Pain info for MDs

"Restoring unity between mind & body, between thinking & feeling, between action & attention." Dr. Danis Bois.

Dear Colleagues: I frequently work on wellness teams composed of psychologists, MFTs, psychiatrists, neurologists, acupuncturists, and other wellness professionals. If you have a client suffering from chronic pain, and/or auto-immune and psycho-somatic symptoms, my somatic approach – DBM, Somatic Trauma Therapy or both – may serve such clients in need. I welcome communication to determine if our wellness philosophies are aligned for co-working.

Pain & Somatics

Individuals in pain often feel that their bodies have failed them. They might not trust that their bodies can be a significant form of support for them. As mind and body are interconnected, the sense of living in a failing body is commonly coupled with depression, anxiety, etc. Somatic awareness cultivates perceptual tools that enable individuals to experience and query the aliveness and supportiveness of their bodies, even if experiencing extreme pain or degenerative illness. Patients learn the following:

• To discern qualities of pain & their possible meanings (sharpness, dullness, radiation, numbness, pulsations, etc.);

• To map the geography of pain areas, the points of origin & the parts of the body recruited in the expression of pain;

• To discern pain from tension & unfamiliar sensations. (Since not all sensation is pain, such knowledge is an essential tool for productive communication between doctors/therapists and patients/clients).

Mental Wellbeing & Somatics

Somatic awareness draws attention to how one’s emotional or developmental history impacts the ability to self-soothe when experiencing pain and tension. Past trauma and illness can alter one’s neurochemistry such that the ability to self-soothe, even when the threat of danger is not present, becomes difficult. As somatic and neuroscience psychologists are clinically documenting, such physiology jeopardizes healing: pain can falsely signal the presence of life threatening danger, i.e., the fight-flight response (like chronic anxiety) or the shut down response (like chronic depression). The DBM and Somatic Trauma Therapist use respectful, gentle touch to facilitate a new relationship to pain, one that cultivates a curiosity in self-soothing as a possibility, and one that encourages new neural responses to pain and stress.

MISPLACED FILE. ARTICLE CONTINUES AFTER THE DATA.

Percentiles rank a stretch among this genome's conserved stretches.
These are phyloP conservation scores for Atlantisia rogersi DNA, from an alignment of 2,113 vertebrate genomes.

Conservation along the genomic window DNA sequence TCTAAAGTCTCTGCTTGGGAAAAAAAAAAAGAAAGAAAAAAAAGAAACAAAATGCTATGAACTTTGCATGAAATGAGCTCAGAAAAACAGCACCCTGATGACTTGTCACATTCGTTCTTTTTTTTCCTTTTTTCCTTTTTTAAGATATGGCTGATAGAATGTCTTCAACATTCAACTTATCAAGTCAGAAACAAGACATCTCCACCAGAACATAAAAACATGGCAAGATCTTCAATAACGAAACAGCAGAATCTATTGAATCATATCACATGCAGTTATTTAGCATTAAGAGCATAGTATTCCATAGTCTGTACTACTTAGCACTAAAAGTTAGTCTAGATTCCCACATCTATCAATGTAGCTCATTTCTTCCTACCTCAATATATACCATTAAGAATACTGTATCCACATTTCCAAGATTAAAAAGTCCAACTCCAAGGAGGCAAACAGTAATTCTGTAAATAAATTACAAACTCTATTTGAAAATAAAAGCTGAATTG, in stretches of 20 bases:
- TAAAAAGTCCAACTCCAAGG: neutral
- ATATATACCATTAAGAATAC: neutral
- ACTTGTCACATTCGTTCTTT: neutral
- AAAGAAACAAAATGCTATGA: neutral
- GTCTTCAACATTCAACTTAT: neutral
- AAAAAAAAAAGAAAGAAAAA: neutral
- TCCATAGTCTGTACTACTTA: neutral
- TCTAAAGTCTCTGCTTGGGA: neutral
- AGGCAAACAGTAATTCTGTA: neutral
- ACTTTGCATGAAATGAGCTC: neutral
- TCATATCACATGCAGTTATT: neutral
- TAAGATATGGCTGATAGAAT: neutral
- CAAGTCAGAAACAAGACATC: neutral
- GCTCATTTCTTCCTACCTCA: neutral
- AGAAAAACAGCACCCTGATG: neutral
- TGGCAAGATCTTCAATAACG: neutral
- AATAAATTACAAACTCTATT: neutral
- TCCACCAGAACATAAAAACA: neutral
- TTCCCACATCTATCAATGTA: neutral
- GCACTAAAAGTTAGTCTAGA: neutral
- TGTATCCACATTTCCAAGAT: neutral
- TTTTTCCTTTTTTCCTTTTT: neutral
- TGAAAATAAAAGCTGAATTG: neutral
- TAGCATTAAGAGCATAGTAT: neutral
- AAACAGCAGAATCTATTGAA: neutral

These practices can be integrated into any therapeutic process, such as psychotherapeutic support and/or physician-guided pain and mood management.

Somatic Bodywork Sessions – DBM & Somatic Trauma Therapy

We use a number of tools in DBM, our primary one being a manual therapy, Fasciatherapy – done clothed and either seated or lying on a table. It gently brings awareness to bodily elements (bones, muscles, ligaments, tendons, blood vessels, nerves, etc.) encapsulated and connected by fascia. We use an empathetic form of touch that creates a very slow, non-invasive mobilization of tissue matter, while safely facilitating a growing tolerance for diverse forms of sensation. This process, accompanied by verbal dialogue, enables the practitioner to intimately meet the whole person via the tissues. The practitioner does not “fix” the client: the practitioner’s hands simply mirror to the client, with precision, what is occurring within the tissues. The aim is to enrich the quality of a person's presence to themselves, and others, through somatic inquiry.

My somatic trauma approach – inspired by training with Kathy Kain & Stephen Porges’ Polyvagal Theory – involves support of the autonomic nervous system. Here, empathetic, touch support attunes to embodied tensions and movement pattern restrictions. We focus on areas of the body that are efficient at constriction – the kidney-adrenal area, the area where the base of the cranium meets the cervical spine, body diaphragms and joints, and the viscera, among countless other tissue structures. This work is ideal for trauma survivors who experience difficulty being touched and/or have been resistant to cognitively-focused therapies.

Somatic Movement Classes – DBM Sensorial Re-education:

How do we accomplish 3-dimensional movement? What roles do rhythm, balance and spatial orientation play in organizing 3-dimensional movement? The eased accomplishment of any gesture involves skillful perception: right timing of our respective body parts as they move along their designated spatial planes. But our perceptual fields are not always aligned with reality. Past injuries or emotional trauma can impact choices we make as we move, causing less spinal fluidity or joint and muscle stress, for instance. As 3-dimensional movement requires that we inhabit 3 planes, simultaneously (the frontal, sagittal and transverse planes), it's not uncommon for one plane to be blocked or beyond our perceptual scope. DBM Sensorial Re-education explores slow, mindful choreography to bring awareness to those planes where we exhibit less perceptual engagement. You'll become familiar with habit and stress patterns that compensate for such avoidance. You’ll also learn to discern the difference between perceptual and structural motor limitations.

Who Should Consider DBM and/or Somatic Trauma Therapy?

Anyone suffering from chronic/acute pain that is accompanied by stress, anxiety, depression, and/or trauma.